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I Wish I Could Do The Things I Used To Do

Published on November 23, 2019 under RSDS General Info

Written by Kellie Slater for the RSDSA blog.

How and when did you develop CRPS/RSD?

My original injury happened in August of 2012. Even though I saw providers on a regular basis and continued to have excruciating pain, and some of these providers thought it could be CRPS, I was not formally diagnosed until later. I underwent physical therapy, which only exacerbated my pain. I had ice applied and instruments that applied a high amount of pressure to my nerves and all the while, the therapists could not understand why my pain did not abate. In fact, they were visibly annoyed that I was not getting better. This added insult to injury. I feel like this lack of knowledge and not listening to the patient contributed to the chain of events that lead me to where I am now – in constant pain and the associated other medical issues that come along with CRPS.

What has daily life been like since your diagnosis?  

It is a struggle to try and stay positive. Though I have always been highly independent and active previously, including having a highly demanding, highly physical, long term career as a flight attendant, I now have to rely on the help of others, which is not that easy to find either. Though I have always been social and able to do typical things that friends do together, I now am unable to walk my dogs and participate in typical physical activities that others want to do. When people discover you use a cane to walk, you have memory problems, cannot concentrate, etc., and that you simply cannot do things a person of your age normally does, it creates a barrier.

What is one thing you wish those without CRPS/RSD could understand?

That just because you cannot see my disease and I am not crying in front of you, it does not mean that I am not suffering and in constant pain. There are plenty of times where I do cry out of frustration and pain, but I do it privately. I wish people would realize that I am definitely giving things my best effort, and I wish I could be able to do the things I used to do.

It would be great for people to know how important it is to maintain contact with those who have CRPS, and really any other disease, as a lack of communication can lead to people being isolated.

What advice would you give to newly diagnosed Warriors?

Do a lot of research on your own! It is up to us to provide the research to our providers, because odds are, they do not know anything or not much at all about it. It is important to advocate for yourself. No one else will do it for you. If your provider will not listen or discounts what you say, find another provider. Keep moving towards finding medications or other things that help you. Being able to get a good night’s sleep is paramount. If you cannot sleep, this impacts your life in all sorts of negative ways. This disease affects us all differently, but there are commonalities as well.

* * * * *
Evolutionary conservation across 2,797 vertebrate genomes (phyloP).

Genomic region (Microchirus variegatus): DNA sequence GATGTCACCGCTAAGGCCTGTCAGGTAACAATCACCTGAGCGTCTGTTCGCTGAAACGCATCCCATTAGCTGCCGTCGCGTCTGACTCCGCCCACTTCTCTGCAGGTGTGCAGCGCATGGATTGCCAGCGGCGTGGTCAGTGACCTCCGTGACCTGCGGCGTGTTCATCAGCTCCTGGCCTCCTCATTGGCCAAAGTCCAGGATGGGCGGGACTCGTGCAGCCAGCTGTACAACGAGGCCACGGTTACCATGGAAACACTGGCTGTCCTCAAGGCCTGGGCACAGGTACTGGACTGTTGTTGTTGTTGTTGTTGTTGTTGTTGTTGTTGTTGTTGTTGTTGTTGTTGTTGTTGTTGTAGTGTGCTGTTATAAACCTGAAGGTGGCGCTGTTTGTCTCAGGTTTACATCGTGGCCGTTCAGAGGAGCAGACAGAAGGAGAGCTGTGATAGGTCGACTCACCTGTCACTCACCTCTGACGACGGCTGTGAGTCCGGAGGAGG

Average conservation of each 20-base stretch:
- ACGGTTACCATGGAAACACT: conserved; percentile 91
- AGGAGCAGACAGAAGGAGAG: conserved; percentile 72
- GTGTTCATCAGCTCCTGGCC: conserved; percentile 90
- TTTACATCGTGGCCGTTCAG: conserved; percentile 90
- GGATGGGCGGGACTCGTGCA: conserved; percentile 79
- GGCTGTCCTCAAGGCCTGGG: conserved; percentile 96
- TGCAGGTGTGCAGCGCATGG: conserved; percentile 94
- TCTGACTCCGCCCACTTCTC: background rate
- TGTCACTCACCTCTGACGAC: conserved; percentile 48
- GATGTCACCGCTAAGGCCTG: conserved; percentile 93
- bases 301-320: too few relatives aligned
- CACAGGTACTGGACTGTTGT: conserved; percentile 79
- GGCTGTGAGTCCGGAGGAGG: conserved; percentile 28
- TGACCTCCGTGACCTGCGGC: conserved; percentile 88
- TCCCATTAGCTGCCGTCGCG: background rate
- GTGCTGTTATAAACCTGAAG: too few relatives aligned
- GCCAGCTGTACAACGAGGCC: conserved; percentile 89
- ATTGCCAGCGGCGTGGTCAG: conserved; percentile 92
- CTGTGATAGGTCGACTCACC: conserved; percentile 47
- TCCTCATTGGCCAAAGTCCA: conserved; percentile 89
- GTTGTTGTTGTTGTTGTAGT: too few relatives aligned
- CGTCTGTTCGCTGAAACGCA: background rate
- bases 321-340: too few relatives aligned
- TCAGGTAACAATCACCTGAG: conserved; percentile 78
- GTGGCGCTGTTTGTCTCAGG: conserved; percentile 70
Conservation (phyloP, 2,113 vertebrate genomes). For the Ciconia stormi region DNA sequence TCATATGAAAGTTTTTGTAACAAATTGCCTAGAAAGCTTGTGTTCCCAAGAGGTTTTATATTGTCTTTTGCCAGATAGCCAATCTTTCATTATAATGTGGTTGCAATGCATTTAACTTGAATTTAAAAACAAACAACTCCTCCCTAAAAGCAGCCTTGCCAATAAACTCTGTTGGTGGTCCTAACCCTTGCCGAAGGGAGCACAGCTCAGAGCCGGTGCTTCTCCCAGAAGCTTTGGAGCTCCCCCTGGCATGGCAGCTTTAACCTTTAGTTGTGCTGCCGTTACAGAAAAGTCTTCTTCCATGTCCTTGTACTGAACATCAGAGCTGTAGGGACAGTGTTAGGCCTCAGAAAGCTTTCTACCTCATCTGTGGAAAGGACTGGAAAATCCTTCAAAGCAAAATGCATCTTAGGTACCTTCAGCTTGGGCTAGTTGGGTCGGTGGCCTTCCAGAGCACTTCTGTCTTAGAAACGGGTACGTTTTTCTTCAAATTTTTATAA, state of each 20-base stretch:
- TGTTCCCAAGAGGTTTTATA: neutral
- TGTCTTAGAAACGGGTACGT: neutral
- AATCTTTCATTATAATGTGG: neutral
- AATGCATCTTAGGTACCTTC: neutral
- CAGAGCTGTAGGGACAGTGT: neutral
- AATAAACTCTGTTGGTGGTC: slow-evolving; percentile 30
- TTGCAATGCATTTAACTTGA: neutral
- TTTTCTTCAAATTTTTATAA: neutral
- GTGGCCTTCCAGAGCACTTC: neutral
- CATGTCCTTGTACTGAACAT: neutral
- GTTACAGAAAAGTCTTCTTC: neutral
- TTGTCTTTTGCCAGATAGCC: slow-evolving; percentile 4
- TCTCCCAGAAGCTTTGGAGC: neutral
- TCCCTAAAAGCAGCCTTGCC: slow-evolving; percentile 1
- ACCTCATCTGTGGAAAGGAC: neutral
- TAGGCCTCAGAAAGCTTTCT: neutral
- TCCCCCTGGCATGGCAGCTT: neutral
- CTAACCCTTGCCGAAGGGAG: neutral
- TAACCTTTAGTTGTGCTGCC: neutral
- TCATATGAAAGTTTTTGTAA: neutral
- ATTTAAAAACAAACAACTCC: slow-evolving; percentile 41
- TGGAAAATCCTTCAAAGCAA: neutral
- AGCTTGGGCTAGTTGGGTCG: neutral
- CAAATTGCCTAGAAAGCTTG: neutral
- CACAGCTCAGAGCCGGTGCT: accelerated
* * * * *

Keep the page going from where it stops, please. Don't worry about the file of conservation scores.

I would also advise all, especially women, to take another person with you to all doctor appointments. It is a second set of ears that can document what is said and done during the exams.

I have a substantial temperature difference between my limbs as measured by a thermography device. A limb being much colder than the other may be a big clue that you may have CRPS.

What advice would you give to Warriors who have had CRPS/RSD for many years?

Try to find something to distract you from the constant pain and isolation. Reach out to others you know (through responsive and stable CRPS support groups if possible), to keep contact and share information. Do not let anyone try and tell you that your disease is anything other than what it is – a severe and devastating (physically and most likely financially) disease without a cure (at least for now). Also, take photos which will document the differences and changes in your limbs, if you have that type of initial injury.

What activities or treatments have helped you find temporary or long term relief?

I have my dogs which provide 24/7 love and companionship. Treatment wise, I think I have tried most everything, except Ketamine infusions and stim implants. I do not plan to do anymore invasive surgeries as that seems to result in the spreading of the disease (I already have that) from the individuals I know who have had that done.

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3 Comments

  1. Denise Hughes

    Your statements are spot on! I feel that it is important for warriors as well as caregivers, if blessed to have one read this. Lots of times very few understand what it’s like even with being in front of you 24/7, the guilt, isolation, sense of hopelessness all of the emotions one can go through in a day. They try but most haven’t a clue!

    1. Kellie Slater

      Hello Denise,

      Thank you for reading my story and for you kind comments. We are all in this together and when we share our stories, it helps us and other s know we are not alone with what we are going through.

      All the best to you!

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